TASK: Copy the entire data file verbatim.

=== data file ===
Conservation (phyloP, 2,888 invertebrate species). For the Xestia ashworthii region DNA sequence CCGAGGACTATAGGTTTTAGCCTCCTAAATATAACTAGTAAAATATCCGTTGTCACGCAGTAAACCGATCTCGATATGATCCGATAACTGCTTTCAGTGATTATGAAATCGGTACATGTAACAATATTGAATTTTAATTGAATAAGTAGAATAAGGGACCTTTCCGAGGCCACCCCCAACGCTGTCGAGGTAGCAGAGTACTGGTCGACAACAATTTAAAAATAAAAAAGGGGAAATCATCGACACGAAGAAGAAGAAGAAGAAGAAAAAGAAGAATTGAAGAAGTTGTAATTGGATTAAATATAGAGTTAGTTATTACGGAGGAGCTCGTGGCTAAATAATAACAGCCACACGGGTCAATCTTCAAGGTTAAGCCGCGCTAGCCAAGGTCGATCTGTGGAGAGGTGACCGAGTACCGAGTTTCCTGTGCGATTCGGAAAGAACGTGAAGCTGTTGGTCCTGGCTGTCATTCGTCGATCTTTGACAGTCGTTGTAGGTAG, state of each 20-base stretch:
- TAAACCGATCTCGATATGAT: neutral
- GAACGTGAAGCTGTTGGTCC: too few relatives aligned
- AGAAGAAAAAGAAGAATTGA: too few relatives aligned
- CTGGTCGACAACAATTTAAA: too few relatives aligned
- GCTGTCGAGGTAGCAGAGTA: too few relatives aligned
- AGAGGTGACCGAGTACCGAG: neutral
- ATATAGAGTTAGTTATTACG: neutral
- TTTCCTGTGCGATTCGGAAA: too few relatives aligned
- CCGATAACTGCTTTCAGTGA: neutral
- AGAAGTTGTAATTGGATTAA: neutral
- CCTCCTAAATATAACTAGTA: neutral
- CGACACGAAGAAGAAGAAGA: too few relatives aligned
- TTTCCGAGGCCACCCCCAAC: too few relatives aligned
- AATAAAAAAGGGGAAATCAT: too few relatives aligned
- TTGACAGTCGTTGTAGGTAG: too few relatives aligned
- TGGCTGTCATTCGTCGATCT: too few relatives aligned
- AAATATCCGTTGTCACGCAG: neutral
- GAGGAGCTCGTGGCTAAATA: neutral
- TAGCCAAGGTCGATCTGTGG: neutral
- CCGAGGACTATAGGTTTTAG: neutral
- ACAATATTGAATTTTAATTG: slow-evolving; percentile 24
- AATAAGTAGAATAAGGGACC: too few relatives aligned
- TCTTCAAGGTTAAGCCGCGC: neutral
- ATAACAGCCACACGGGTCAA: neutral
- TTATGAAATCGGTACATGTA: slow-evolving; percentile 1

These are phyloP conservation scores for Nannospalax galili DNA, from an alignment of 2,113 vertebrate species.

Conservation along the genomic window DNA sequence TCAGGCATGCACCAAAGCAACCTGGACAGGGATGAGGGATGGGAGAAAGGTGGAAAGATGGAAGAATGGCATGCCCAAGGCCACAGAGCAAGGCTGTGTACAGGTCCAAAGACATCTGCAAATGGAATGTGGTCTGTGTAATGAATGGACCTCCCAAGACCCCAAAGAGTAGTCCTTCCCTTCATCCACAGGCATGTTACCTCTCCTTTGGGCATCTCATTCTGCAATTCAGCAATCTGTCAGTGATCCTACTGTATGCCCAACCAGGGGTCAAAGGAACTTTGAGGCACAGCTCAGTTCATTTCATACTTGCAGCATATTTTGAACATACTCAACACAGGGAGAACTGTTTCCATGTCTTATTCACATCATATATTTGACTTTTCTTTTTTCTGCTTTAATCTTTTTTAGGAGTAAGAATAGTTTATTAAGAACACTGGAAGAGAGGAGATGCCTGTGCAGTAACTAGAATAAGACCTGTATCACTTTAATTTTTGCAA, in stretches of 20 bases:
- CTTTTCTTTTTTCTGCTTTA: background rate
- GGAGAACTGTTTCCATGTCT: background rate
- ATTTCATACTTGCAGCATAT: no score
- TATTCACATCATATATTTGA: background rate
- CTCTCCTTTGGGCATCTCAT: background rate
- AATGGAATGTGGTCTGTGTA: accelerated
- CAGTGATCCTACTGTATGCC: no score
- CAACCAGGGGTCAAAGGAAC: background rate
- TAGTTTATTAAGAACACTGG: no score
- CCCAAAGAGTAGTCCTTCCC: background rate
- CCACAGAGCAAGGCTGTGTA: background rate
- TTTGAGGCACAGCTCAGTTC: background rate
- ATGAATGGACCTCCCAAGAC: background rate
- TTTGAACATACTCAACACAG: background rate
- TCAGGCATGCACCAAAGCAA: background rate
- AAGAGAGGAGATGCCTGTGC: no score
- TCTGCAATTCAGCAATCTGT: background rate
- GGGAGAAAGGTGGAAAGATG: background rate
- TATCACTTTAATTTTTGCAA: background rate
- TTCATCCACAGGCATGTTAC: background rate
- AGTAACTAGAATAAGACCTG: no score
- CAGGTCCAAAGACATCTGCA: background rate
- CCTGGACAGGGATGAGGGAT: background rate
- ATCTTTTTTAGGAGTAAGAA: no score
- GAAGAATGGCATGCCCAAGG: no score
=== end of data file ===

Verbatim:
Conservation (phyloP, 2,888 invertebrate species). For the Xestia ashworthii region DNA sequence CCGAGGACTATAGGTTTTAGCCTCCTAAATATAACTAGTAAAATATCCGTTGTCACGCAGTAAACCGATCTCGATATGATCCGATAACTGCTTTCAGTGATTATGAAATCGGTACATGTAACAATATTGAATTTTAATTGAATAAGTAGAATAAGGGACCTTTCCGAGGCCACCCCCAACGCTGTCGAGGTAGCAGAGTACTGGTCGACAACAATTTAAAAATAAAAAAGGGGAAATCATCGACACGAAGAAGAAGAAGAAGAAGAAAAAGAAGAATTGAAGAAGTTGTAATTGGATTAAATATAGAGTTAGTTATTACGGAGGAGCTCGTGGCTAAATAATAACAGCCACACGGGTCAATCTTCAAGGTTAAGCCGCGCTAGCCAAGGTCGATCTGTGGAGAGGTGACCGAGTACCGAGTTTCCTGTGCGATTCGGAAAGAACGTGAAGCTGTTGGTCCTGGCTGTCATTCGTCGATCTTTGACAGTCGTTGTAGGTAG, state of each 20-base stretch:
- TAAACCGATCTCGATATGAT: neutral
- GAACGTGAAGCTGTTGGTCC: too few relatives aligned
- AGAAGAAAAAGAAGAATTGA: too few relatives aligned
- CTGGTCGACAACAATTTAAA: too few relatives aligned
- GCTGTCGAGGTAGCAGAGTA: too few relatives aligned
- AGAGGTGACCGAGTACCGAG: neutral
- ATATAGAGTTAGTTATTACG: neutral
- TTTCCTGTGCGATTCGGAAA: too few relatives aligned
- CCGATAACTGCTTTCAGTGA: neutral
- AGAAGTTGTAATTGGATTAA: neutral
- CCTCCTAAATATAACTAGTA: neutral
- CGACACGAAGAAGAAGAAGA: too few relatives aligned
- TTTCCGAGGCCACCCCCAAC: too few relatives aligned
- AATAAAAAAGGGGAAATCAT: too few relatives aligned
- TTGACAGTCGTTGTAGGTAG: too few relatives aligned
- TGGCTGTCATTCGTCGATCT: too few relatives aligned
- AAATATCCGTTGTCACGCAG: neutral
- GAGGAGCTCGTGGCTAAATA: neutral
- TAGCCAAGGTCGATCTGTGG: neutral
- CCGAGGACTATAGGTTTTAG: neutral
- ACAATATTGAATTTTAATTG: slow-evolving; percentile 24
- AATAAGTAGAATAAGGGACC: too few relatives aligned
- TCTTCAAGGTTAAGCCGCGC: neutral
- ATAACAGCCACACGGGTCAA: neutral
- TTATGAAATCGGTACATGTA: slow-evolving; percentile 1

These are phyloP conservation scores for Nannospalax galili DNA, from an alignment of 2,113 vertebrate species.

Conservation along the genomic window DNA sequence TCAGGCATGCACCAAAGCAACCTGGACAGGGATGAGGGATGGGAGAAAGGTGGAAAGATGGAAGAATGGCATGCCCAAGGCCACAGAGCAAGGCTGTGTACAGGTCCAAAGACATCTGCAAATGGAATGTGGTCTGTGTAATGAATGGACCTCCCAAGACCCCAAAGAGTAGTCCTTCCCTTCATCCACAGGCATGTTACCTCTCCTTTGGGCATCTCATTCTGCAATTCAGCAATCTGTCAGTGATCCTACTGTATGCCCAACCAGGGGTCAAAGGAACTTTGAGGCACAGCTCAGTTCATTTCATACTTGCAGCATATTTTGAACATACTCAACACAGGGAGAACTGTTTCCATGTCTTATTCACATCATATATTTGACTTTTCTTTTTTCTGCTTTAATCTTTTTTAGGAGTAAGAATAGTTTATTAAGAACACTGGAAGAGAGGAGATGCCTGTGCAGTAACTAGAATAAGACCTGTATCACTTTAATTTTTGCAA, in stretches of 20 bases:
- CTTTTCTTTTTTCTGCTTTA: background rate
- GGAGAACTGTTTCCATGTCT: background rate
- ATTTCATACTTGCAGCATAT: no score
- TATTCACATCATATATTTGA: background rate
- CTCTCCTTTGGGCATCTCAT: background rate
- AATGGAATGTGGTCTGTGTA: accelerated
- CAGTGATCCTACTGTATGCC: no score
- CAACCAGGGGTCAAAGGAAC: background rate
- TAGTTTATTAAGAACACTGG: no score
- CCCAAAGAGTAGTCCTTCCC: background rate
- CCACAGAGCAAGGCTGTGTA: background rate
- TTTGAGGCACAGCTCAGTTC: background rate
- ATGAATGGACCTCCCAAGAC: background rate
- TTTGAACATACTCAACACAG: background rate
- TCAGGCATGCACCAAAGCAA: background rate
- AAGAGAGGAGATGCCTGTGC: no score
- TCTGCAATTCAGCAATCTGT: background rate
- GGGAGAAAGGTGGAAAGATG: background rate
- TATCACTTTAATTTTTGCAA: background rate
- TTCATCCACAGGCATGTTAC: background rate
- AGTAACTAGAATAAGACCTG: no score
- CAGGTCCAAAGACATCTGCA: background rate
- CCTGGACAGGGATGAGGGAT: background rate
- ATCTTTTTTAGGAGTAAGAA: no score
- GAAGAATGGCATGCCCAAGG: no score